The machine is operated by a large crank handle, which is turned slowly and evenly by a trained operator. Sadly though, when I was there to see it, a short way round the first turn the handle jammed solid. No amount of gentle persuasion would shift it. The docents (guides, for any British readers I may have) told us that this happens occasionally, and when it does, the machine needs to be reset. As you may imagine, this involves a lot more than pressing a button and waiting a couple of minutes. Screws have to be loosened, cams carefully reset to their starting position, and goodness only knows what. In any case it takes way too long to do in front of an audience.

I feel quite honored to have seen the first computer ever built, crash.

Monday 21 September 2009


Wow! I just finished the third volume of Stieg Larsson's Millennium trilogy. What an amazing piece of writing! I really think it's the most absorbing, entrancing fiction I've ever read (and I've read an awful lot of it). Unusually for me, I read it very slowly, savoring every sentence - normally I race through fiction, but with Millennium I wanted to make the most of it, especially since I know there will never, ever be another one.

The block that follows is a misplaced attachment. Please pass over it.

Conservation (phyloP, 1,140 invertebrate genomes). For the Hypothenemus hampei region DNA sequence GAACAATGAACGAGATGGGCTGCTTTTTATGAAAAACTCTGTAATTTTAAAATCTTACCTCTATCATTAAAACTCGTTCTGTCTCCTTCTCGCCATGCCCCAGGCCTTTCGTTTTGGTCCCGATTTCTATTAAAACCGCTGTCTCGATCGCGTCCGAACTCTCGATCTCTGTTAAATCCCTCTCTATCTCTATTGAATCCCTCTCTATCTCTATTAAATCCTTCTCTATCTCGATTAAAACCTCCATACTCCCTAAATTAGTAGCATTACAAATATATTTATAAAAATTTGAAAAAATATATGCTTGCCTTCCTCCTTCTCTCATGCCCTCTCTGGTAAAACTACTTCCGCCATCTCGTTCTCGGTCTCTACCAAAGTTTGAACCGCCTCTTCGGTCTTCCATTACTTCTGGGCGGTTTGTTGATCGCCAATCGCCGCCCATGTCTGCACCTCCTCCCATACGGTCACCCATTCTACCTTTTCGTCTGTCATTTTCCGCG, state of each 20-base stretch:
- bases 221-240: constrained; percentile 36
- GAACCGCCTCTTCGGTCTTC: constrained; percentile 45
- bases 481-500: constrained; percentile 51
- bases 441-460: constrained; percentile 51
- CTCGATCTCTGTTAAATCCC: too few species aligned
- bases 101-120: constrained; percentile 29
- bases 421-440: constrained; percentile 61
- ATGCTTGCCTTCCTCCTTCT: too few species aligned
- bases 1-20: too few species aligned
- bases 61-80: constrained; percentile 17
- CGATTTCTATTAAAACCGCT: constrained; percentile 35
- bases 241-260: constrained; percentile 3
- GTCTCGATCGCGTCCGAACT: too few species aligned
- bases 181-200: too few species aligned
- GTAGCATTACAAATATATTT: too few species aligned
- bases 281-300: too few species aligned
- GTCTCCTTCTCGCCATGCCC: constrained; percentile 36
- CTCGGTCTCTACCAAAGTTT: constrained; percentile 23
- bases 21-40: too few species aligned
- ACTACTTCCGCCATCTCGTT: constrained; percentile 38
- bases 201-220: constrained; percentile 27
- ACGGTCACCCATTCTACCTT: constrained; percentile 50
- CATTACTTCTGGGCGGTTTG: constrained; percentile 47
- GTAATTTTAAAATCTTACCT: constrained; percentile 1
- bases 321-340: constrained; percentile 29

It was hard to find all the volumes. The first one I found quite by chance, through an Amazon recommendation. Then when I wanted to read the second volume, I found that it isn't available in paperback in the US. I managed to get a "grey import" of the UK edition (which apparently is a different translation). But the third volume isn't available in the UK or the US, and won't be for some time. Luckily, though, it has been available in French (and Spanish) for quite a while, so I bought the French imprint from I was concerned that it would "feel" different in French, but I needn't have worried - the author's style comes through in exactly the same way in either language. The French translation has a few oddities in it, but it's nicely done and enjoyable to read from a literary point of view. (Although there's a huge blog full of nit-picking criticisms by people with no life, who say they couldn't possibly read a translation where the subjunctive future pluperfect is used incorrectly, and so on - which of course is entirely their loss).

The pivotal character is of course the extraordinary Lisbeth Salander. Obsessive, brilliant, almost pathologically introverted, hacker extraordinaire, gifted with a photographic memory, and completely fascinating. She is pivotal - but not always central. In the first book she is an important, but not central character - everything revolves around Mikael Blomqvist. The second book is really hers, with Blomqvist often absent for a long time. Then in the third book, her circumstances (I won't say more, read it for yourself) keep her out of the main action for nearly the whole book, and Blomqvist is back on center stage. Until the climax of the whole series, the courtroom scene at the end, where she destroys one of her principal enemies (she has plenty) in a single blow.